Would I love to be able to read and discuss poetry with anyone? If I had to choose, I think it would be Ezra Pound, who I mentioned earlier. His list of ‘Don’ts’ and the way he challenged the orthodoxies of his time are still a major influence on the advice given to would-be poets a century later. This, and his influence on T.S. Eliot, who came to emphasise the importance of the ‘objective correlative’, mark him out, to my mind at least, as someone who must have been truly inspirational.

He must also have been immensely courageous and a man of great conviction when you read about the personal and political decisions he made later in life which caused him such anguish and made him deeply unpopular with so many of his contemporaries.

What question haven’t I asked that I probably should have? (And what is the answer?!)

If there is a question you haven’t asked, for me it would be the question of accessibility. Keats expressed it best, I feel, when he wrote ‘simplicity can be immense.’ Someone recently said (but I can’t remember who) that we now have a coterie of ‘establishment’ poets who’ve reached the position when the only audience they need is each other. While that is clearly a generalisation and many would say a distortion, I cannot help feeling that there is some truth in it. 95% (?) of the population are unaware of the possibilities of poetry and feel only an increasing sense of alienation from it, much of it due, to my mind at least, to the relatively inaccessible nature of so much self-regarding poetry.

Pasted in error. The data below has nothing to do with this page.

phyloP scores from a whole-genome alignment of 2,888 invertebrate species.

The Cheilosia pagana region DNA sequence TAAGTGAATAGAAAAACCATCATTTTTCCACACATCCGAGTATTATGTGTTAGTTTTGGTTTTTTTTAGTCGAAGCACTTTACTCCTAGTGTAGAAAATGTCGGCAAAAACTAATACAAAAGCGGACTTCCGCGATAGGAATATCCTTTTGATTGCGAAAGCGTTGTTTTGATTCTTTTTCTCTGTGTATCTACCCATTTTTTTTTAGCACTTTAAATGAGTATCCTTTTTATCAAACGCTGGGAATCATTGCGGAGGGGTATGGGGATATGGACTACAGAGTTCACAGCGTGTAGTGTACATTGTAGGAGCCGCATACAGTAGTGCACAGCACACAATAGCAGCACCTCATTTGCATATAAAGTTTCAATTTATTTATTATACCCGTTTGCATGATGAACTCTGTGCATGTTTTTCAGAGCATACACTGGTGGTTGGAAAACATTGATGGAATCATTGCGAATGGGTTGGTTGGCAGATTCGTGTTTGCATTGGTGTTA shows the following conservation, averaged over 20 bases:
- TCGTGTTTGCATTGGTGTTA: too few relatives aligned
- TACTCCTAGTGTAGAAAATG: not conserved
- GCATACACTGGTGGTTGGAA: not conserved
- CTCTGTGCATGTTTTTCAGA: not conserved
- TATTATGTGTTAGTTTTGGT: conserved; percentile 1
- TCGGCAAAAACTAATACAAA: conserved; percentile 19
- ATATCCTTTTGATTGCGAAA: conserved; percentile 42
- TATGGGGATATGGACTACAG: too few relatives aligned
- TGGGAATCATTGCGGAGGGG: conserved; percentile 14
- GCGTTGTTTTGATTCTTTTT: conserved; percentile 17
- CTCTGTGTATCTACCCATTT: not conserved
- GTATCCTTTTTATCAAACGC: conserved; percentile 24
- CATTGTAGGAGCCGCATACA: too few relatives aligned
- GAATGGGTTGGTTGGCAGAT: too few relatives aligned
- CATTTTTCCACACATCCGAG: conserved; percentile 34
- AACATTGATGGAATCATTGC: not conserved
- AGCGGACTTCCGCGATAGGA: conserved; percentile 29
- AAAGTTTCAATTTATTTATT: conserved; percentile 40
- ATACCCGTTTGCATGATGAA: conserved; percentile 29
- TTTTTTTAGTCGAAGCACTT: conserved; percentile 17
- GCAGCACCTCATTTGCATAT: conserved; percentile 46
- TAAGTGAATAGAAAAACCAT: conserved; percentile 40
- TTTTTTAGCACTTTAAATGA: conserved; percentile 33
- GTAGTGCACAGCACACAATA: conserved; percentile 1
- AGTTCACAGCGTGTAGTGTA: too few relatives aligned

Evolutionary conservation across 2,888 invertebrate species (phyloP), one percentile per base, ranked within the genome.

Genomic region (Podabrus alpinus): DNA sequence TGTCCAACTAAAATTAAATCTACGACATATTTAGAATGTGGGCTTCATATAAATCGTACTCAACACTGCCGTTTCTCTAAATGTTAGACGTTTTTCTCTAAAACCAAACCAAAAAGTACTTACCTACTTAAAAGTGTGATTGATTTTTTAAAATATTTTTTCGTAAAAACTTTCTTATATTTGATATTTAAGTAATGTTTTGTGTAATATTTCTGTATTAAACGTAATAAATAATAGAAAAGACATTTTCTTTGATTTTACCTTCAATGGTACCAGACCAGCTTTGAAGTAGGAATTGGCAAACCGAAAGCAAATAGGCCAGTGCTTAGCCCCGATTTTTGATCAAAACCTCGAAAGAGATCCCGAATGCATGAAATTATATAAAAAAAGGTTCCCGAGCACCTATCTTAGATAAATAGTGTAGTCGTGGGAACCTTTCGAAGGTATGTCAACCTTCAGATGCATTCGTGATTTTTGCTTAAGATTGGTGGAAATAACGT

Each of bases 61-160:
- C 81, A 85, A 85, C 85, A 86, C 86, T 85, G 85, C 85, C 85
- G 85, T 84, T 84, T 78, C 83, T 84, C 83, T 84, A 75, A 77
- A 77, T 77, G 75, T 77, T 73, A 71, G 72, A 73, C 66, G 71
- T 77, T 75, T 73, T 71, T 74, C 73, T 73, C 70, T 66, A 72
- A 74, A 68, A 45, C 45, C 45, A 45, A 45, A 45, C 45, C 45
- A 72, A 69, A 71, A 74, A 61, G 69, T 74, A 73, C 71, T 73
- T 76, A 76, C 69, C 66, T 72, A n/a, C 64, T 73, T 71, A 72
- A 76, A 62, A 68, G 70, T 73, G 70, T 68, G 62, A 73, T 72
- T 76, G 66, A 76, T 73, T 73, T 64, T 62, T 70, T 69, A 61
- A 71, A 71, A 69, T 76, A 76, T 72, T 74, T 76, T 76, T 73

Maybe that is just the nature of poetry – it is after all one of the greatest civilising influences we have – and maybe in some small way I am as guilty as everyone else. But I do feel that we poets should have a greater respect for our audience and be recruiting a wider readership. When someone tells me that my poetry is thoughtful yet accessible I take that as a great compliment.

FullSizeRender (2)Where can people get a copy of ‘Thought-Apples’?

The easiest and quickest way to buy a copy is online, direct from the publisher at
I do have copies myself for posting out if anyone wanted to make contact via my website at There is also a direct link from my website to Offa’s press.

Thank you, Bert, for sharing these thoughts and insights into ‘Thought-Apples’.